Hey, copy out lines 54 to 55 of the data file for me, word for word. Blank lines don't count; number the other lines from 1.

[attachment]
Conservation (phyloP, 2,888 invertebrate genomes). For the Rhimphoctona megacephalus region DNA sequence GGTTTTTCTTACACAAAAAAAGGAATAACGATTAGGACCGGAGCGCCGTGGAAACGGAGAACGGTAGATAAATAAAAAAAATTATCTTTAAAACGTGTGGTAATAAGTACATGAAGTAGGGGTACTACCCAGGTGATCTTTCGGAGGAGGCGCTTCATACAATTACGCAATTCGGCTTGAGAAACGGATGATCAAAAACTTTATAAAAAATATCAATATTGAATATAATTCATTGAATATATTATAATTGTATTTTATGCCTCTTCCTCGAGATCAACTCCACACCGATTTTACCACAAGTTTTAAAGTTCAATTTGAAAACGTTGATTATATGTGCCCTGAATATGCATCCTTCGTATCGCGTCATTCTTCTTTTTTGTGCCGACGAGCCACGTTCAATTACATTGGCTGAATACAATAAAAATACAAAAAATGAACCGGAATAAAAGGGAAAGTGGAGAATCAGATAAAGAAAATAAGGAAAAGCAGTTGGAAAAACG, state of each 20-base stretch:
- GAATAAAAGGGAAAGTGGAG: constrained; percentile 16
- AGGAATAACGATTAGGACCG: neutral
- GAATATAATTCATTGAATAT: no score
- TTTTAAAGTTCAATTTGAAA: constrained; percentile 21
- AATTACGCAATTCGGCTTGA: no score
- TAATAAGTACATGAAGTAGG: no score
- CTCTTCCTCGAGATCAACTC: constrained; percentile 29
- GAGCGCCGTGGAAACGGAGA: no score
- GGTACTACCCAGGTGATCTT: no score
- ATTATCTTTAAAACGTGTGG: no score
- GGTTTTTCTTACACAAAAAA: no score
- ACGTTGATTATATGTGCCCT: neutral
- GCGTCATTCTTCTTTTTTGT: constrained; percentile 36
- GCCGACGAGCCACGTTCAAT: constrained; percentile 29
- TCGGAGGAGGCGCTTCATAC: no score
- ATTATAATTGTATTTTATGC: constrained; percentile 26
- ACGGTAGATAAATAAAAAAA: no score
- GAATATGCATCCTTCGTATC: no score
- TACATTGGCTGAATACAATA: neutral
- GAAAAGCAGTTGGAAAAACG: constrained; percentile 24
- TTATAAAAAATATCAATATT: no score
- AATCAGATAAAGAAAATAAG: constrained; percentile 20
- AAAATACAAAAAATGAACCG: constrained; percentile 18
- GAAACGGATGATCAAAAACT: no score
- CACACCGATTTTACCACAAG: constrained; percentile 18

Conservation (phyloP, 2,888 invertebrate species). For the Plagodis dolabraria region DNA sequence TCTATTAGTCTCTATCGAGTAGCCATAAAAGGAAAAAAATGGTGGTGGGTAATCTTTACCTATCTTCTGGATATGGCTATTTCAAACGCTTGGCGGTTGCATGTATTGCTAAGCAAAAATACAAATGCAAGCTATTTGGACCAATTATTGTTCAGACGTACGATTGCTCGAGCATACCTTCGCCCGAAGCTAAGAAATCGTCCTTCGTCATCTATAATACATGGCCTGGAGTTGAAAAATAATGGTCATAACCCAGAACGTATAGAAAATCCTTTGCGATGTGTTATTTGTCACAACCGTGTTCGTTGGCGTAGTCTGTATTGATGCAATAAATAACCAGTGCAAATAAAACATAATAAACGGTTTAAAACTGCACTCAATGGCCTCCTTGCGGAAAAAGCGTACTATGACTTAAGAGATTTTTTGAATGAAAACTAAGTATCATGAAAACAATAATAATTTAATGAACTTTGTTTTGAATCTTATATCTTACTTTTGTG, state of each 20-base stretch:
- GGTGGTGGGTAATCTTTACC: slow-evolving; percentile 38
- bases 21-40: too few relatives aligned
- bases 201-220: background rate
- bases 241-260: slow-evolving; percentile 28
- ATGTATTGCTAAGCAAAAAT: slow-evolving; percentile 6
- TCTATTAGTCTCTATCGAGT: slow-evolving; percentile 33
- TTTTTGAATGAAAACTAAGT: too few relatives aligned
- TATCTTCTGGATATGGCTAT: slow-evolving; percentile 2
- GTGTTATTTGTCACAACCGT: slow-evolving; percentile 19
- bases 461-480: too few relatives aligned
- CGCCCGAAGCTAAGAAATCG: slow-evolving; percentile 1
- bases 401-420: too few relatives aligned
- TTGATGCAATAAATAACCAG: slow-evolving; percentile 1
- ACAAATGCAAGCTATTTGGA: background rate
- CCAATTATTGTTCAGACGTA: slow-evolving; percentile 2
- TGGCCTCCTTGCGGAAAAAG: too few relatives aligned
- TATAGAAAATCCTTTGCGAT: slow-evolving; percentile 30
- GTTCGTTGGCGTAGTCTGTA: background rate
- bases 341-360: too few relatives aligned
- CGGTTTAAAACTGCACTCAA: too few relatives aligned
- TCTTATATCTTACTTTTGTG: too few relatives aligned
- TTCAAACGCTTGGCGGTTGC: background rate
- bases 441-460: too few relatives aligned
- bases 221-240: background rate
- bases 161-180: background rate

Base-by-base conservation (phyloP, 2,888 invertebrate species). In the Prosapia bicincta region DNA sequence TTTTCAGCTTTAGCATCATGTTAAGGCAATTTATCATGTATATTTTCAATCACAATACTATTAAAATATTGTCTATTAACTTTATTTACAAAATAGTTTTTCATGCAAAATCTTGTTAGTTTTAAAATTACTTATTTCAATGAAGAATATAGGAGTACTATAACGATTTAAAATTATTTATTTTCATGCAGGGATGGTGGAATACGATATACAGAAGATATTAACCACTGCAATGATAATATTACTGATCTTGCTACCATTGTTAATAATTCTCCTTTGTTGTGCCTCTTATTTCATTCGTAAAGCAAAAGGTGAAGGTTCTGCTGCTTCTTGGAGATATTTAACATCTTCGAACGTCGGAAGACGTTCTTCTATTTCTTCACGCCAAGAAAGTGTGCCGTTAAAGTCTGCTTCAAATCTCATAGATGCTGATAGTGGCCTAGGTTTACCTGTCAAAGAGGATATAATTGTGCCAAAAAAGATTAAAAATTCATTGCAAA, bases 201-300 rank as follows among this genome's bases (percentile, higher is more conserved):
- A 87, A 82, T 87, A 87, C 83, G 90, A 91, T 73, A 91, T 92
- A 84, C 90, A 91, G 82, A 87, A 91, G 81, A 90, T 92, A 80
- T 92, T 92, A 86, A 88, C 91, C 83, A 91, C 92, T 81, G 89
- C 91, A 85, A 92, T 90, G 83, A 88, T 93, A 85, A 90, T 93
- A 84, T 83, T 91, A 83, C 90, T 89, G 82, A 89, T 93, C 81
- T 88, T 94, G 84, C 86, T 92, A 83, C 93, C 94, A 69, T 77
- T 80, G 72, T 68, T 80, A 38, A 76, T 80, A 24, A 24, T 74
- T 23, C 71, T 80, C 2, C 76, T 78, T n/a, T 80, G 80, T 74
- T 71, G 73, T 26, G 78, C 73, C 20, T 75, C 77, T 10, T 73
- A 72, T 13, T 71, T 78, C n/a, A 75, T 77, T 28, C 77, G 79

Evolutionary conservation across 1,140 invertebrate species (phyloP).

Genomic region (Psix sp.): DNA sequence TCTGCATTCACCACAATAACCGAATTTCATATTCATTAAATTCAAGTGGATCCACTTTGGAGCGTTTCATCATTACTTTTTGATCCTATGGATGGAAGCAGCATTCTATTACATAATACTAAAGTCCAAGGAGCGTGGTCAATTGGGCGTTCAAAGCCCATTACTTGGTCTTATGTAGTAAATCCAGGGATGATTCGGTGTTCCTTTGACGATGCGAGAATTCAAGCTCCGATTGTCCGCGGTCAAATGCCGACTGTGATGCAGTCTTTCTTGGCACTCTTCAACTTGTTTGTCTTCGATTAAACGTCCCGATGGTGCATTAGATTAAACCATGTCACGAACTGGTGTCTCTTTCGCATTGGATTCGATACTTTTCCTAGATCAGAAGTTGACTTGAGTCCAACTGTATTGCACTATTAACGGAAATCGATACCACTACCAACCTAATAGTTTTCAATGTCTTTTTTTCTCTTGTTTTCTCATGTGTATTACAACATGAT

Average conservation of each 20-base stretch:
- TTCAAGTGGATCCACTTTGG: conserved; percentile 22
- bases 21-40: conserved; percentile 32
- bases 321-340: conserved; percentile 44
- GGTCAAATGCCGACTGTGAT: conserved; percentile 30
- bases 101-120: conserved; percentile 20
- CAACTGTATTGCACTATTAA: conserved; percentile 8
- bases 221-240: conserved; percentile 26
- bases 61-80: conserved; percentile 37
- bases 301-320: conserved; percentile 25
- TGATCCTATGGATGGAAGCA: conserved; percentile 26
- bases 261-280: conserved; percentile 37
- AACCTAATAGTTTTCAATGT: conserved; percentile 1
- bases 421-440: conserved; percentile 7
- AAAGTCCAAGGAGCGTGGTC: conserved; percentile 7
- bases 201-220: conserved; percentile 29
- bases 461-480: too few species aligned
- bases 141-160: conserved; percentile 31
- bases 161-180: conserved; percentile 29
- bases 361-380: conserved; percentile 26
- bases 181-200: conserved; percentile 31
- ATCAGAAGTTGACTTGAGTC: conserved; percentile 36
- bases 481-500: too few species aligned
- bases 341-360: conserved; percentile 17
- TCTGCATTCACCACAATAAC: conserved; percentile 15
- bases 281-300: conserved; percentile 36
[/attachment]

- A 87, A 82, T 87, A 87, C 83, G 90, A 91, T 73, A 91, T 92
- A 84, C 90, A 91, G 82, A 87, A 91, G 81, A 90, T 92, A 80